Despite what the consensus believes – that the FED is trying to allay fears related to coronavirus – the reality may be far worse. The FED sees much more data that the rest of us, and to me they’ve just confirmed what I’ve been saying – a recession is underway. The 50 basis point surprise cut suggests the data is looking so sour that they couldn’t even wait a couple of weeks for their scheduled meeting.
The cut will be devastating for banks (already wrestling with skinny margins) who’s balance sheets are unprepared. The FED would have know this and acted anyway.
The the data related to U.S. manufacturing (see chart) just keeps getting worse. Just how bad things are won’t be clear for a couple of months when the full impact of reduced global trade, supply chain disruptions, travel restrictions and growing fuel inventories are evident.
The money supply (see graph) has grown enough in the past year to stimulate the economy – two years from now if you believe the teachings of Milton Friedman. The real economic benefits have a substantial lag. Any short term benefits of a rate cut on market sentiment are just that – short term (days, maybe weeks). A rate cut surely cannot cure the COVID-19 virus. My guess is that the FED is seeing real time data on consumption patterns (as well as other info) and it’s ugly.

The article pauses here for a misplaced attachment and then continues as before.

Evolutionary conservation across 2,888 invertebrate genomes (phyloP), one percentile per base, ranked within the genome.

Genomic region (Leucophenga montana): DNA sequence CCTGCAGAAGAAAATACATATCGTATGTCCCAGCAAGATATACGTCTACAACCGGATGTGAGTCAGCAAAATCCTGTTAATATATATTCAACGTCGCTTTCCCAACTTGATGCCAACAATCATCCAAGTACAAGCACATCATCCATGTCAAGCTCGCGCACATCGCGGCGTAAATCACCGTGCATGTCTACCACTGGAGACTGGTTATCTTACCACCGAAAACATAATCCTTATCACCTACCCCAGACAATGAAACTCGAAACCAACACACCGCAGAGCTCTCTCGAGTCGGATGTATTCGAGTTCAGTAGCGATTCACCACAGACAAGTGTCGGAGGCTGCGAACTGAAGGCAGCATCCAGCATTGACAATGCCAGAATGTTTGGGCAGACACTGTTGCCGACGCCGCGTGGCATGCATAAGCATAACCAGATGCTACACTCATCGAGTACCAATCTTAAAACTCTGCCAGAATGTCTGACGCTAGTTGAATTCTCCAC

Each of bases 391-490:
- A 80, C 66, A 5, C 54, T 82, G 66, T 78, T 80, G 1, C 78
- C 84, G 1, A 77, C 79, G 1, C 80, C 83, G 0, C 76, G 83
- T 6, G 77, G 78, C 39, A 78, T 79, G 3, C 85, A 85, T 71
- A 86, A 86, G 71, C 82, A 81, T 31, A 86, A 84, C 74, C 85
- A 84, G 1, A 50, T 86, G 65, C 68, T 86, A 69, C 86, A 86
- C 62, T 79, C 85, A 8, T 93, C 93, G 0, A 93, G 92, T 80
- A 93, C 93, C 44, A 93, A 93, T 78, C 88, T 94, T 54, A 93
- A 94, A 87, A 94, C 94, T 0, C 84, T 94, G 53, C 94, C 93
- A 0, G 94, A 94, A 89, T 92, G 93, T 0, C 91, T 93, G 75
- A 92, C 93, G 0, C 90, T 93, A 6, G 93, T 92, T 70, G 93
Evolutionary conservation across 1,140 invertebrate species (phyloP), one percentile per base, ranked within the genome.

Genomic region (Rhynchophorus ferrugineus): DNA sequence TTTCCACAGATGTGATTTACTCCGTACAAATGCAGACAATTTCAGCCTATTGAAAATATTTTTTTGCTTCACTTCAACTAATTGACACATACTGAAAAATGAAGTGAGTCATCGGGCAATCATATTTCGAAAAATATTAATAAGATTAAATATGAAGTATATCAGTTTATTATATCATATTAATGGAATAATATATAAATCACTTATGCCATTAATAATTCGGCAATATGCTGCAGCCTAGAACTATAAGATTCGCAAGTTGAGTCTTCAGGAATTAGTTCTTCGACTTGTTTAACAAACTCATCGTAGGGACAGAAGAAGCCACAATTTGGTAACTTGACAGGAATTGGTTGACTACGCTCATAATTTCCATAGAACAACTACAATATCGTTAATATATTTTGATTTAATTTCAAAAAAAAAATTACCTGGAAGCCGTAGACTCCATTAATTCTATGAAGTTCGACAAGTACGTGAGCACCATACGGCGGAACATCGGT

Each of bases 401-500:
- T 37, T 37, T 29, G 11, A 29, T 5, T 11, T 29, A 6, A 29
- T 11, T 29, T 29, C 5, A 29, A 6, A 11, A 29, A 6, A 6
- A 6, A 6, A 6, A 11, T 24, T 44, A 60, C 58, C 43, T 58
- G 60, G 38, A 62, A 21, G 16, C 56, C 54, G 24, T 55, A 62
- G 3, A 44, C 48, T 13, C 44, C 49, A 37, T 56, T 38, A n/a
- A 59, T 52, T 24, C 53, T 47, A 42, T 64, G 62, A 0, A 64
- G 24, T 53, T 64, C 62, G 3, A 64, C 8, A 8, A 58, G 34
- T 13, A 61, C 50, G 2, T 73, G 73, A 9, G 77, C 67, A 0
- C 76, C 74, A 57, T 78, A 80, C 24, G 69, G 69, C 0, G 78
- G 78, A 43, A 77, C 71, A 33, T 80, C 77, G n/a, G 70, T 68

Despite evidence of a possible recession, prices for various goods in the PPI have jumped concernedly year-over-year: Vegetables +21.4%, Pork +14.9%, Gasoline +23.1% and Home Heating +12% for example.
I’ve coined the phrase “inflession” to describe what it’s in store for us over the next few months or longer. The yield curve warned us months ago (when first inverted) that a recession was in the offing. The economy was bound to revert to the mean sometime but the coronavirus has triggered something more pronounced that just a slowdown. Low unemployment has more to do with demographics than GDP. Governments were (and still remain) loathe to let interest rates normalize for fear of causing political unpopularity – masking their true motives by citing worries of instability. This latest rate cut confirms that the U.S. and global economies are in trouble.